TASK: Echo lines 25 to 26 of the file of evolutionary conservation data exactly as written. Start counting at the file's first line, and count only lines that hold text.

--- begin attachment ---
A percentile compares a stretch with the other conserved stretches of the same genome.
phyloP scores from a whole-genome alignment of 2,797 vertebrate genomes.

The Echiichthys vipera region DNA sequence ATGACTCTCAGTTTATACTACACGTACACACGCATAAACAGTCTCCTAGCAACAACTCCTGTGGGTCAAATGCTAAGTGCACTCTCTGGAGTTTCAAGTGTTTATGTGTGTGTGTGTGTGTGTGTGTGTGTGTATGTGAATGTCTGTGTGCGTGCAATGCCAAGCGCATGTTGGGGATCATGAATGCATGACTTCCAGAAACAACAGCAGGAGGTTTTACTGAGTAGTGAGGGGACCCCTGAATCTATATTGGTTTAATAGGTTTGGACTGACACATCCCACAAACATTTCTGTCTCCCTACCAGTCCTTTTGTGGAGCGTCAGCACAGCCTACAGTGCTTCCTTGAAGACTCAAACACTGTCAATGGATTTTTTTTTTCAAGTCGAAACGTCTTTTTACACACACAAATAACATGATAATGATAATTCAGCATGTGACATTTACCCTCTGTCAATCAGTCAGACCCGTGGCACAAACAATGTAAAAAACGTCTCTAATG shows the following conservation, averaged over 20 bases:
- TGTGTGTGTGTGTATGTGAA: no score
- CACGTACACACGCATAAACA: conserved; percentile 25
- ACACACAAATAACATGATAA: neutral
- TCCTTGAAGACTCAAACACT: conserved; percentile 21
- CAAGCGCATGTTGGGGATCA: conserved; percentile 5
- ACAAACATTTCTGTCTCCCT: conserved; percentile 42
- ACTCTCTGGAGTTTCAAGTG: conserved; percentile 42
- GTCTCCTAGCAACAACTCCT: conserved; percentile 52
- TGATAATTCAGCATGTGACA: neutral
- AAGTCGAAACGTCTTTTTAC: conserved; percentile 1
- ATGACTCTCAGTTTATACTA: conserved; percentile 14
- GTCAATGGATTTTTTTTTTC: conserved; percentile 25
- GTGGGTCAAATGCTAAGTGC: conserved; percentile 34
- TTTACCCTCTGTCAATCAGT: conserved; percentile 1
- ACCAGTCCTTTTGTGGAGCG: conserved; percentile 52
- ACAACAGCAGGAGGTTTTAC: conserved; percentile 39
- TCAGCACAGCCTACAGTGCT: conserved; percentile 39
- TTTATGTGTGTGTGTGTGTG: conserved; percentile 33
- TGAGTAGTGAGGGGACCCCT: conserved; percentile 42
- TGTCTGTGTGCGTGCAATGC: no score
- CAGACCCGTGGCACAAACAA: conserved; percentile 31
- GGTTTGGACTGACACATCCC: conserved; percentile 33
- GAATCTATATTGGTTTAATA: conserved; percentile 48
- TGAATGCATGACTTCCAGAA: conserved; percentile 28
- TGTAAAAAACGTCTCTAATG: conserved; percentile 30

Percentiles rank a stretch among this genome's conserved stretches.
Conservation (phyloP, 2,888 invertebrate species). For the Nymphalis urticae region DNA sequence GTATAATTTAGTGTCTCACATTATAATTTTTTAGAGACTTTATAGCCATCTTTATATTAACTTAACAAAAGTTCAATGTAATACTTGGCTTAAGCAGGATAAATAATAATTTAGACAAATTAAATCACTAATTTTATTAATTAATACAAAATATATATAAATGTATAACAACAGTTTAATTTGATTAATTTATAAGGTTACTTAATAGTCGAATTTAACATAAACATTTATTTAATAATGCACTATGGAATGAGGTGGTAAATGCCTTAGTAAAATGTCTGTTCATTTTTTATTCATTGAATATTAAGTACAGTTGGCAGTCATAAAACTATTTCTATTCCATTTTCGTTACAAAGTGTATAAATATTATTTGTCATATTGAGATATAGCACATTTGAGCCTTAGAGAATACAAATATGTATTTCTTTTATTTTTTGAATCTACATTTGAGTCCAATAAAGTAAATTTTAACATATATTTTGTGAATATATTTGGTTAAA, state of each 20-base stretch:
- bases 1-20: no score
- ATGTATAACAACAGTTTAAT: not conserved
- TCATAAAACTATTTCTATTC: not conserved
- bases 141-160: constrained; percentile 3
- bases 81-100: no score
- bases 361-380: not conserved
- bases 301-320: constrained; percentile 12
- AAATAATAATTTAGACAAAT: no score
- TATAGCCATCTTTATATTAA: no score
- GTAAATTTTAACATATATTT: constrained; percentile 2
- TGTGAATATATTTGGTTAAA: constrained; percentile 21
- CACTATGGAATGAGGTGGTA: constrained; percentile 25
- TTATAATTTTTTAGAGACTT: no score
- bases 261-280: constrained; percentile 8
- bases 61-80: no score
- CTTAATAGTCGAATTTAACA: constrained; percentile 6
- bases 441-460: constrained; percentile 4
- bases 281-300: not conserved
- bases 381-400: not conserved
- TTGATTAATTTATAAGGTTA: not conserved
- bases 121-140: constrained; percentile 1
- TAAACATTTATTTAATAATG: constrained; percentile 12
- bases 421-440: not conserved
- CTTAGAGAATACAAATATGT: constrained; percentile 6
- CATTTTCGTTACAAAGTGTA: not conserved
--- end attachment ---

- GGTTTGGACTGACACATCCC: conserved; percentile 33
- GAATCTATATTGGTTTAATA: conserved; percentile 48